A family recipe, a childhood memory, a Depression-era handout
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Roxy Gordon lives in Dallas, Texas. His writing has been published in Rolling Stone, The Village Voice and other publications. His work is also included in a recent anthology, Earth Power Coming, published by the Navajo Community College Press in Psaile, Arizona.
We live in perilous times. All human beings have always lived in perilous times, but the perils of our times are our own and we know them well. For several years now, a sizable group of Americans have seen Indians — or the Indian way — as an approach to the diffusion of some peril.
Charlie Tabor had taken charge of the Indians that morning because he’d been the first to see them. He’d been walking to the barber shop about 7:30 and he’d seen them parked down by the Home Creek bridge where they’d spent the night. He didn’t know they were Indians, but Charlie Tabor was always bound to check anything, so he’d walked to the bridge.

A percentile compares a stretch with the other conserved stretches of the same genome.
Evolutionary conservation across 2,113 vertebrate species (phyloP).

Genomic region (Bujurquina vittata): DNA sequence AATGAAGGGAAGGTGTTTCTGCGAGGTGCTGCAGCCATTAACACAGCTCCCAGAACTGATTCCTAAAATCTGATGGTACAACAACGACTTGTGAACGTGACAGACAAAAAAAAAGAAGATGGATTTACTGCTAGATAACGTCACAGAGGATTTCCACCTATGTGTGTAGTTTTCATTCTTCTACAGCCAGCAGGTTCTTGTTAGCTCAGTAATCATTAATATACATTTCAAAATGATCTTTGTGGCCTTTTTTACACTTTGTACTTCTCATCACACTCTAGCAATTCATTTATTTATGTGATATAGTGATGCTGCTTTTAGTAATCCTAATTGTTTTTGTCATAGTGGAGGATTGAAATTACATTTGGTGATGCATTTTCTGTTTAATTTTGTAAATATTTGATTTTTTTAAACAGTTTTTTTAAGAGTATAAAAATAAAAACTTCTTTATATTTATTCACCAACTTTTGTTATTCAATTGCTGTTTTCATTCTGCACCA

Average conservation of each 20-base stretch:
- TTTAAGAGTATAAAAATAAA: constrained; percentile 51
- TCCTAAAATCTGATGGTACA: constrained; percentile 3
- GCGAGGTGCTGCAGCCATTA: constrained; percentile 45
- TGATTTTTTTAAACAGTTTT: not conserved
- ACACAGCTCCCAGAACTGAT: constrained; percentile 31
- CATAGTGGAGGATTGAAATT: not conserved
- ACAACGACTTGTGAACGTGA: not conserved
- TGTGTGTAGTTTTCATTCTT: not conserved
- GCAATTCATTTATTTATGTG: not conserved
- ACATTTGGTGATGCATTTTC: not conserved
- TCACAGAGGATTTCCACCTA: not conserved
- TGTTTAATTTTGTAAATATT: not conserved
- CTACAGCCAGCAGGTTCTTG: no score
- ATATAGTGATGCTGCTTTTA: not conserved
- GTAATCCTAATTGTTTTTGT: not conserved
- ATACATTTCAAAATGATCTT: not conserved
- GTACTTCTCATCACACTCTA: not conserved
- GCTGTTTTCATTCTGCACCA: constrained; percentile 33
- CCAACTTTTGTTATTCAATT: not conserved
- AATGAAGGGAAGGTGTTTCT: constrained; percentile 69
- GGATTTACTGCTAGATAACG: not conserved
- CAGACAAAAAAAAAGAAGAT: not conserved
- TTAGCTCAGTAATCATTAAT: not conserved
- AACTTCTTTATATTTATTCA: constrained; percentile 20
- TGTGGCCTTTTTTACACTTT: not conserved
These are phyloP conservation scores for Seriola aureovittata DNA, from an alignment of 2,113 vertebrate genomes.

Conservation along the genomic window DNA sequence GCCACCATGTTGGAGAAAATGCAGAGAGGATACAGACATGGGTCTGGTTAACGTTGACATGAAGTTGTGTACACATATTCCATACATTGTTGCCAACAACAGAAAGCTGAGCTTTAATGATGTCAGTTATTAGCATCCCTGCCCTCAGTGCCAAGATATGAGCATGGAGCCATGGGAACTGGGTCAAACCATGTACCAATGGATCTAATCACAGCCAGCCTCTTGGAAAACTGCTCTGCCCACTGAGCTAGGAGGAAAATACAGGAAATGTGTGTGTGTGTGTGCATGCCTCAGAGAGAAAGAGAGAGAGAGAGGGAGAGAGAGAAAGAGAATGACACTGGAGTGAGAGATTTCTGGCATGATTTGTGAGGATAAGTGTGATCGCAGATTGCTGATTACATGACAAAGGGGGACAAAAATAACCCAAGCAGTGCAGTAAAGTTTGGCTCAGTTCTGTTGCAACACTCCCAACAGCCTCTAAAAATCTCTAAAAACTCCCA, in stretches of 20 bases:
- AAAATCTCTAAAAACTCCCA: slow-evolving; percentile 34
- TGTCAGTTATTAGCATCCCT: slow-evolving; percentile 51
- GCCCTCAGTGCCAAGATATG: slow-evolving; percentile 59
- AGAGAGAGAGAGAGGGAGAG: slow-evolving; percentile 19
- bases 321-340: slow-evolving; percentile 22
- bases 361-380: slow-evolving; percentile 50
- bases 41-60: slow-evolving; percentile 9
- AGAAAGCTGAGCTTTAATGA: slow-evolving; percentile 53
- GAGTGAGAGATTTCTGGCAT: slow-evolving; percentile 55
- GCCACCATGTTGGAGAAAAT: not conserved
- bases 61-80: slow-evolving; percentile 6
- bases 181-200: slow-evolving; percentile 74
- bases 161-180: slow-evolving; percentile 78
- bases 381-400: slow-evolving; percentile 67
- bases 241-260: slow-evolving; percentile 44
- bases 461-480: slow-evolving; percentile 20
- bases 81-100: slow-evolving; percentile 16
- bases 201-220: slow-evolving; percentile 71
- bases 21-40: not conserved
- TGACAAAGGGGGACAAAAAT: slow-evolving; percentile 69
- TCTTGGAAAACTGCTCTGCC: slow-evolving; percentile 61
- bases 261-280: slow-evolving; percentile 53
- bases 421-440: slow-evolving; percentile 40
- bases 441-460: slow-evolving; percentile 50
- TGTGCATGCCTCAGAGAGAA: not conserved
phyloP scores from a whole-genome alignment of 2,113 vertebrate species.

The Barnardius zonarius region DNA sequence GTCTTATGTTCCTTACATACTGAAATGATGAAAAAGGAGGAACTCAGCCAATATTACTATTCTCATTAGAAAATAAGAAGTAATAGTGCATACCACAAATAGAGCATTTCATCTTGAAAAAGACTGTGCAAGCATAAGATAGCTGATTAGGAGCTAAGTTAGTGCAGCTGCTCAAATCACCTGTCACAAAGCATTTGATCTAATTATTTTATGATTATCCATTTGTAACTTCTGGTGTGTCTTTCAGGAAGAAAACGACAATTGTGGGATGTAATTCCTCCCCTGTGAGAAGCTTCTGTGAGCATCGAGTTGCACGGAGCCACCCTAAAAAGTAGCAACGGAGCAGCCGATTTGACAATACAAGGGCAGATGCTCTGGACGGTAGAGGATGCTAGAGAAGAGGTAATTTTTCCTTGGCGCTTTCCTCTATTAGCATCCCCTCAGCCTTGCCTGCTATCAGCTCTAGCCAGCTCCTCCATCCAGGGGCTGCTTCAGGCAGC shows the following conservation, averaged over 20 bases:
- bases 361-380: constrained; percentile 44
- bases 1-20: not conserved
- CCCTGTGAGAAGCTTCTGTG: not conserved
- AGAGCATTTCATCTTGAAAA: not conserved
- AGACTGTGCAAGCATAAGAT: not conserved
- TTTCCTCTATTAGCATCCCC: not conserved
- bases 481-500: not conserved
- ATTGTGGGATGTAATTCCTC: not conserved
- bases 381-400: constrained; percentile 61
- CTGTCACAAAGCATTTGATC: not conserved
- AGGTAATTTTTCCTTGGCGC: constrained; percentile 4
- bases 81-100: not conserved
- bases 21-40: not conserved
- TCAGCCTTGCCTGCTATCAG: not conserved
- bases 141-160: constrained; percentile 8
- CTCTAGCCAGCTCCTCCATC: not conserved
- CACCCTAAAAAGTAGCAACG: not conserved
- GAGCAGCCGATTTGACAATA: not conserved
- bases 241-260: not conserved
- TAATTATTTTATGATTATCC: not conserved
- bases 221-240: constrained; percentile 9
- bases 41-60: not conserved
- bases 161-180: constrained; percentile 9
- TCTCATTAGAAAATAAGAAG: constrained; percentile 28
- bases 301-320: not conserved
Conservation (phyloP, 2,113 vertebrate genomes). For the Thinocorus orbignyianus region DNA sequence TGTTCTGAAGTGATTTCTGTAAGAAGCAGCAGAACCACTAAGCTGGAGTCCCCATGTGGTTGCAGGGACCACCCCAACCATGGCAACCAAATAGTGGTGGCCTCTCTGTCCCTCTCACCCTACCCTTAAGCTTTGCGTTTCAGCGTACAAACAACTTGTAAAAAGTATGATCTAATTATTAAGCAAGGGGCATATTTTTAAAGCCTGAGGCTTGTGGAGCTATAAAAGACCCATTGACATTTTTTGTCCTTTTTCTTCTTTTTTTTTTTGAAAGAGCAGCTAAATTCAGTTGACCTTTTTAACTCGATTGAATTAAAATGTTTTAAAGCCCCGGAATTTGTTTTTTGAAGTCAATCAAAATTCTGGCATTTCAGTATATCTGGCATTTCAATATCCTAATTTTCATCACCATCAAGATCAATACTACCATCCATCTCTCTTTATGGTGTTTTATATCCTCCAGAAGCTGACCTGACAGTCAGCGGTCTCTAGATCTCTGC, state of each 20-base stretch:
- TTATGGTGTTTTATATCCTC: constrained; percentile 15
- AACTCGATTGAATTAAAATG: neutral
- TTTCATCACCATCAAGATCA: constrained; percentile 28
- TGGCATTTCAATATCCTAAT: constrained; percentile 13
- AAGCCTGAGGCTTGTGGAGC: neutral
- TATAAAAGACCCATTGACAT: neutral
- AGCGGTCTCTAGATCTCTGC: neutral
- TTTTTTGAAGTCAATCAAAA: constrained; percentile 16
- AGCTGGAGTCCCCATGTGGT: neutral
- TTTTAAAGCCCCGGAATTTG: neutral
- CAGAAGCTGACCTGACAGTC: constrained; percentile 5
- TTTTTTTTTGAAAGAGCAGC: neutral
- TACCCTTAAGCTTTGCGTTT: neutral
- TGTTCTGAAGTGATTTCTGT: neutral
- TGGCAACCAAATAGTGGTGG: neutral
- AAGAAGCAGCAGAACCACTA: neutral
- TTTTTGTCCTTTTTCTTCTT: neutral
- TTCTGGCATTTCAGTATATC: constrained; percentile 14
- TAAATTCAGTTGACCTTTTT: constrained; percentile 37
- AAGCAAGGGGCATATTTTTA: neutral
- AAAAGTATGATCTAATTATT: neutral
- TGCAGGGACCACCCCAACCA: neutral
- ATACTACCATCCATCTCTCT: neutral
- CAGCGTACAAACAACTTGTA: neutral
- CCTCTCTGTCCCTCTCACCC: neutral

We depend on the men with blackboards to show us quarks; we depend on men with backward collars to show us some equivalent of quarks. But suppose that neither show us anything.
Within the intuition of magic is an inborn drive to always remain on the edge. The artmagician appears to be mad or, at least, very strange. He goes to the gas station or restaurant and eyes follow him. He is feared or admired; it matters little which. His passage leaves a backwash of affection.
There is no time. Every moment is now; every moment is every moment that ever existed and ever will exist. But because this particular form in which we find ourselves at present can only ride one impulse at once, it seems to us that indeed time is a ball-bearing rolling down a tube past 1960, then 1970. Jump off an impulse; call the jump death. Land upon another; call the landing rebirth.